OK, compelling enough to get my attention and make me keep reading, but what about the 5-second rule? It appears to be my day for dispelling/proving myths (see this post from earlier today) and I found this interesting article which apparently proves that in many instances, the 5-second rule is not a myth but has some grain of truth. Frankly, it looks like a job for Mythbusters
Unfortunately, I think the rule should be applied with descretion... 'cuz, if I drop something on the theater floor, it's going to be there a heck of a lot longer than 5 seconds... which in fact, seems to explain where that primordial goo comes from on cinema floors.
"A lot of people have discovered that they can make a little extra money by auctioning off on the internet those extra knick-knacks they have lying around. After all, as the saying goes, one person's trash is another's treasure.
But sometimes, trash is just trash.
This site is dedicated to the research and study of the most bizarre items found for sale on internet auction sites. Not the obviously fake auctions, like the infamous human kidney, but truly tacky stuff that people really, honestly, believed that someone would (and in some cases did) buy."
For you Baby Boomers out there who have been "around" a while, you might find this site interesting enough to waste a few minutes. Create a map of the US (or other countries) with the states you've visited (mine is below). I think I'm going to have to jump in the BoomerMobile and figure out why I haven't been to either Alabama or Mississippi. Then again, perhaps not.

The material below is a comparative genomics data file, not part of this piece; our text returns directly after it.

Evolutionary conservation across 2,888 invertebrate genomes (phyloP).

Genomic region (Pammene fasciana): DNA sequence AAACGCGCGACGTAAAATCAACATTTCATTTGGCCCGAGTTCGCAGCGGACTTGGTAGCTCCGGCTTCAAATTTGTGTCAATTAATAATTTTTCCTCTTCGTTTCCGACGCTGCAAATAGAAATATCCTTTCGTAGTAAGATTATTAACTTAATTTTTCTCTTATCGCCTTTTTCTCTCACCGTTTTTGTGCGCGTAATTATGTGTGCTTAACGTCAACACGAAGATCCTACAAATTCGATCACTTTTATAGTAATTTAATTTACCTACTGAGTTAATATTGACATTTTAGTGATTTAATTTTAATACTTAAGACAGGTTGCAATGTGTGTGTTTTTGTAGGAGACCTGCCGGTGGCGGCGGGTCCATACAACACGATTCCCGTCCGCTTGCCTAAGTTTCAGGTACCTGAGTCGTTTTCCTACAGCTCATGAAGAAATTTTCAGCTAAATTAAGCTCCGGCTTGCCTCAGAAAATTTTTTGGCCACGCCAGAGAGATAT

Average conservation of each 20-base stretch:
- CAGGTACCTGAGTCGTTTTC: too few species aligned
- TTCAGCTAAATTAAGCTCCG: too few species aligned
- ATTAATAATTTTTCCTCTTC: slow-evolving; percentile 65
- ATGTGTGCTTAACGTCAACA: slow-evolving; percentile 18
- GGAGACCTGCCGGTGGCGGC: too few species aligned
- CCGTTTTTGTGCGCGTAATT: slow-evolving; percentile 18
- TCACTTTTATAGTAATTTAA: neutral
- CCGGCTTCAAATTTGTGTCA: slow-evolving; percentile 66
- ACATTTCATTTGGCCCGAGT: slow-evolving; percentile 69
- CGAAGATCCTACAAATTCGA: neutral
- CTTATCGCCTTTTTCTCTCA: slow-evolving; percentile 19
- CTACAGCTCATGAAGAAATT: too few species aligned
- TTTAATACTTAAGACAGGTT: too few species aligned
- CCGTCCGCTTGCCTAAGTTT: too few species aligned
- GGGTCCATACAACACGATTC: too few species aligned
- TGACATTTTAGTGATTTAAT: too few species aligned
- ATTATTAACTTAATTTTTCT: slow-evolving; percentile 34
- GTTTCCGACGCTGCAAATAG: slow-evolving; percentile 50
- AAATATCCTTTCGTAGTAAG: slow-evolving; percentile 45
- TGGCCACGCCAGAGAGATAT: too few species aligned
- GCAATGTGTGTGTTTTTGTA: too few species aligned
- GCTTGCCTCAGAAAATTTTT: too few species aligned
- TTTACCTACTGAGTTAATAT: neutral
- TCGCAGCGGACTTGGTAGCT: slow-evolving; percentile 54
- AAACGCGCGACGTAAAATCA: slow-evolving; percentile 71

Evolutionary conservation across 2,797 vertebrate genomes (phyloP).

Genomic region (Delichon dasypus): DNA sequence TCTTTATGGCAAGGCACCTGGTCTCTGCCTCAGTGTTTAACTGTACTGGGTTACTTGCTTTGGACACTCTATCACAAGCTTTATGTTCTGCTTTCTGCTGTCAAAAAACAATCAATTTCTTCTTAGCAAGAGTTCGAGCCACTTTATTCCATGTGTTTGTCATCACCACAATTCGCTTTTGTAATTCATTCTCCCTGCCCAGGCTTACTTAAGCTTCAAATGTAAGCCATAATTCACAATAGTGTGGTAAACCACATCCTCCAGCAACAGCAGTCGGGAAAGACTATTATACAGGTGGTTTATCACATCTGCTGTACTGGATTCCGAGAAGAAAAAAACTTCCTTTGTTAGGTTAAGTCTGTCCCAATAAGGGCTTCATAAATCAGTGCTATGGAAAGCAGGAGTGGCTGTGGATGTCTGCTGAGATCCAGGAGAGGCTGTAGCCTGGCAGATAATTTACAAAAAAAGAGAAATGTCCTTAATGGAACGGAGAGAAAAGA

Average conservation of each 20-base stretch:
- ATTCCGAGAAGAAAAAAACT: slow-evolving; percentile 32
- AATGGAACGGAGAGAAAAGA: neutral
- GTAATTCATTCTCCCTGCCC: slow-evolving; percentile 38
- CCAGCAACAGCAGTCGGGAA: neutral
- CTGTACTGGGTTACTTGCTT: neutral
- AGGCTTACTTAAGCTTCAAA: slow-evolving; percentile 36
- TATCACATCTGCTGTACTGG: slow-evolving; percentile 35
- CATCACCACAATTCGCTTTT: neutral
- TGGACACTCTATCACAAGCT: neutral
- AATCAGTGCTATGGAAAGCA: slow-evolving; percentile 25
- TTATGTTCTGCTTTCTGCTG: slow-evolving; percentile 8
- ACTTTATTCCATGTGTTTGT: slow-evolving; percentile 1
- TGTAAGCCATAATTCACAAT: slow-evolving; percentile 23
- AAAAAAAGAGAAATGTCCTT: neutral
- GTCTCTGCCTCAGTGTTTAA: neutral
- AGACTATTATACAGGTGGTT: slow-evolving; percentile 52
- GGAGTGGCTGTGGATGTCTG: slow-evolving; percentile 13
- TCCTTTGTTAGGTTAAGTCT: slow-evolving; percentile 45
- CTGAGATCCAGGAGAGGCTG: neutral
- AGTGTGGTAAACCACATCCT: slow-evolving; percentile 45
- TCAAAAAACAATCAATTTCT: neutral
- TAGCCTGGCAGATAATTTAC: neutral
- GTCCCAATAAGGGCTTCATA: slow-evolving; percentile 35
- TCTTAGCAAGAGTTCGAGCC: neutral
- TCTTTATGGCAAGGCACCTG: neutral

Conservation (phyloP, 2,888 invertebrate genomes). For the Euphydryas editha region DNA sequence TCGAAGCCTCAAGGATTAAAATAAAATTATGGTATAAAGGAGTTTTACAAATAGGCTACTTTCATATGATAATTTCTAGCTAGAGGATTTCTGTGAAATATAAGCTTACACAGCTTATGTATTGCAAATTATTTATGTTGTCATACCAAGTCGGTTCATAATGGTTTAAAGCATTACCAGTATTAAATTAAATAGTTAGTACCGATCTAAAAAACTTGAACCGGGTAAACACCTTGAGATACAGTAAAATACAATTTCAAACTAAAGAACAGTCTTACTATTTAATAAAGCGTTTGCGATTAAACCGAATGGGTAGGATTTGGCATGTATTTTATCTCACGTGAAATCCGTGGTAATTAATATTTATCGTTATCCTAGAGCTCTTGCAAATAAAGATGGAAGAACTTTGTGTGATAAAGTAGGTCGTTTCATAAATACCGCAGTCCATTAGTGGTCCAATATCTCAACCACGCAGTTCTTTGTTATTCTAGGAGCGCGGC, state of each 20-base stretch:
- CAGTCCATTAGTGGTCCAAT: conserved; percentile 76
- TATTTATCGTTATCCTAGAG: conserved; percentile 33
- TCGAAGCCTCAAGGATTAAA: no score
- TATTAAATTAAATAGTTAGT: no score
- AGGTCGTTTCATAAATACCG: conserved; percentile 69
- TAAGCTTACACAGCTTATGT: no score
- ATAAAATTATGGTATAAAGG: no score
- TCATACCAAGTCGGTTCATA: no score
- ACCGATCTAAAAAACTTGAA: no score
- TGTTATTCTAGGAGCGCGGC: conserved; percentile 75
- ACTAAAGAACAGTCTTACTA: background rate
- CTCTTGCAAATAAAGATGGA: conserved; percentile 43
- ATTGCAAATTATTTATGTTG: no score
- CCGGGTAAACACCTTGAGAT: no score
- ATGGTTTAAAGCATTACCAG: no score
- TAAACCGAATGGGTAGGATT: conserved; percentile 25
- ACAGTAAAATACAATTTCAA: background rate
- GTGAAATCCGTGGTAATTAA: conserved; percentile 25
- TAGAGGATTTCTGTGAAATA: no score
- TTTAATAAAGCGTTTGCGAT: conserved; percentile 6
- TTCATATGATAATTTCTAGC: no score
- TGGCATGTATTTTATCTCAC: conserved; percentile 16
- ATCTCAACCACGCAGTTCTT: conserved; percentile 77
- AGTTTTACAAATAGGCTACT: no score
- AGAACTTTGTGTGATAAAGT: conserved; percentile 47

James Brown 70 (not a Baby Boomer) and his wife Tomi Rae, 33 (not a Baby Boomer) got into a scuffle the other day and the self-proclaimed "Godfather of Rock 'n Roll" was rolled back into jail. Brown, a musical icon to many Baby Boomers, has been there before on similar charges.
We're tempted to say here that it was a clash of generations, but judging from the photo, we say Tomi Rae tripped over the luggage trying to get away from James the Horrible... at least that's what Brown will claim.
Technology and cosmetic rejuvenation converge in a new alternative called ThermaCool. Personally, I'd rather look like a Shar Pei than be ThermaCooled , but for those who are hesitant to nip and tuck, this combination of cyrogenics and virtually microwaving the skin might be just the ticket.